Hereditary Angioedema, or HAE, is a very rare and potentially life-threatening genetic condition that occurs in about 1 in 10,000 to 1 in 50,000 people and involves recurrent attacks of severe swelling (angioedema) in various parts of the body, including the hands, feet, genitals, stomach, face and/or throat. Swelling in the airway can restrict breathing and be fatal. Episodes may be triggered by physical trauma or emotional stress; however, swelling often occurs without a known trigger. Symptoms of HAE usually appear early in life, most often by age 13, and may increase in severity after puberty. Because HAE is so rare, it can take as long as a decade to obtain an accurate diagnosis after symptoms are first experienced.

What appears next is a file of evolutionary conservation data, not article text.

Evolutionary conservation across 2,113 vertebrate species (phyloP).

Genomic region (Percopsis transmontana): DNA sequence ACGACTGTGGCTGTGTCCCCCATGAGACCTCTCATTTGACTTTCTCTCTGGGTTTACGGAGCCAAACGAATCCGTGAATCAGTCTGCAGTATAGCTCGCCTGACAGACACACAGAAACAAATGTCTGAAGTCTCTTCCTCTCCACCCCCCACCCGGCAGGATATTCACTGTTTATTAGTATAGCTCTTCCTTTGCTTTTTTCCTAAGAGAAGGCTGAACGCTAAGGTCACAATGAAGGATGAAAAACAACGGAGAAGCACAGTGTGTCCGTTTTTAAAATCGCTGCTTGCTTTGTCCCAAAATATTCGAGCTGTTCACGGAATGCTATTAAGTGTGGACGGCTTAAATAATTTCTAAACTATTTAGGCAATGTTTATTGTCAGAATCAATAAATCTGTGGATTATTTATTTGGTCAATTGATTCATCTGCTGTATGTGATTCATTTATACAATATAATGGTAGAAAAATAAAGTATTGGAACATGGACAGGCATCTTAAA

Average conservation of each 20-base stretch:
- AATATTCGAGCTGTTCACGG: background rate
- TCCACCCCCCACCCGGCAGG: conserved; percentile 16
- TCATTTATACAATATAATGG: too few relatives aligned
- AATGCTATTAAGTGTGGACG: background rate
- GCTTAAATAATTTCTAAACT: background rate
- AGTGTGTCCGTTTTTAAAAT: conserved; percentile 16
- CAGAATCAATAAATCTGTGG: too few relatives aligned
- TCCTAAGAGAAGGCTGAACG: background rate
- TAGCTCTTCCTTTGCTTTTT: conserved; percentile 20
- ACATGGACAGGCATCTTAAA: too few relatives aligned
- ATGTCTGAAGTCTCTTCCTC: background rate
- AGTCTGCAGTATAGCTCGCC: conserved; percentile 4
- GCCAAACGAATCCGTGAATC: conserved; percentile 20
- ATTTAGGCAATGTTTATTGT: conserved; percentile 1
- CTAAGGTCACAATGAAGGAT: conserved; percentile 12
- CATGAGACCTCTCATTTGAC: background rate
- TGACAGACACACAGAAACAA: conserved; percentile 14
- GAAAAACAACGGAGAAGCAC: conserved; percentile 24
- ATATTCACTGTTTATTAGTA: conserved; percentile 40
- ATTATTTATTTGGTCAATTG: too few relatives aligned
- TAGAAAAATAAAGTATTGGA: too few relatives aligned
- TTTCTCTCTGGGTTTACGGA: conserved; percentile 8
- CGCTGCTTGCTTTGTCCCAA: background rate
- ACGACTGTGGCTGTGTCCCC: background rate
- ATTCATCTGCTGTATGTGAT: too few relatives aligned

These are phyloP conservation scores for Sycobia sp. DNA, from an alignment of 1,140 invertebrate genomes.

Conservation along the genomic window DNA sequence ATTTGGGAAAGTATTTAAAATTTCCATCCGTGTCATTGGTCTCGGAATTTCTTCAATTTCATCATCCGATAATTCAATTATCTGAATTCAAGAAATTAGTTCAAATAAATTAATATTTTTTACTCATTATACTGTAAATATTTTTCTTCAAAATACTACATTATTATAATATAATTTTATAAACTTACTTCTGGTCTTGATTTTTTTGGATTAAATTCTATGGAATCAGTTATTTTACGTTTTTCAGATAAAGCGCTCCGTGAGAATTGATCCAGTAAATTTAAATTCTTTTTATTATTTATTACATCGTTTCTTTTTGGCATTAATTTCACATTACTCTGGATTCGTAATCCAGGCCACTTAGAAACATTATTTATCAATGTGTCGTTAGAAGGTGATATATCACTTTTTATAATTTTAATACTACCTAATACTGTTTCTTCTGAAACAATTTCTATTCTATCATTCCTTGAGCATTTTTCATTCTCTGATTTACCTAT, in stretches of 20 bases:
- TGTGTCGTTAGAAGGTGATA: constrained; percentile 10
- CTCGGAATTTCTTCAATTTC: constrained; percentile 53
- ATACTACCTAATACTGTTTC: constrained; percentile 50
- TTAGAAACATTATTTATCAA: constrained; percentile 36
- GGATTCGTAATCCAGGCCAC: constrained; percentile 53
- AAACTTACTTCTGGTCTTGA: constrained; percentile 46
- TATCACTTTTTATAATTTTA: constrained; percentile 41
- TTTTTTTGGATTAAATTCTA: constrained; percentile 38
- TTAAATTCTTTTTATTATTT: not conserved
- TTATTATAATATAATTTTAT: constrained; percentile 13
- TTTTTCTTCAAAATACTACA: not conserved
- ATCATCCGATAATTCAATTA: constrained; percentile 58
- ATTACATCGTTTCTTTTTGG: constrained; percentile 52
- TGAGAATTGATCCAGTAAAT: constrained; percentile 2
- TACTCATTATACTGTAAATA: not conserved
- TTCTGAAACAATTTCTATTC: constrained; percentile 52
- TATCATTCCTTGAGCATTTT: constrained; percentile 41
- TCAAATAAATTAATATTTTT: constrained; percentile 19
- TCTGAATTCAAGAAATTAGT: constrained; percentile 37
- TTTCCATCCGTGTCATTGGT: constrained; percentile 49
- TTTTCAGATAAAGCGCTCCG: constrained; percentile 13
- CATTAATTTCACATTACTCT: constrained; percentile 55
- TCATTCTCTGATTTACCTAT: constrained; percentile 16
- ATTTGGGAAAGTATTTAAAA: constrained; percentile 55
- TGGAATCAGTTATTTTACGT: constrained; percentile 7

When untreated, an HAE attack often lasts for three days, sometimes even longer, and many people with HAE experience three or more swelling attacks per month. The frequency and severity of attacks vary significantly among individuals, even among affected family members.
The vast majority of people with HAE have a genetic defect that causes a deficiency in the plasma protein called C1-Inhibitor. HAE is also seen in people who have normal levels of C1-Inhibitor, however, genetic defects in other genes cause their angioedema.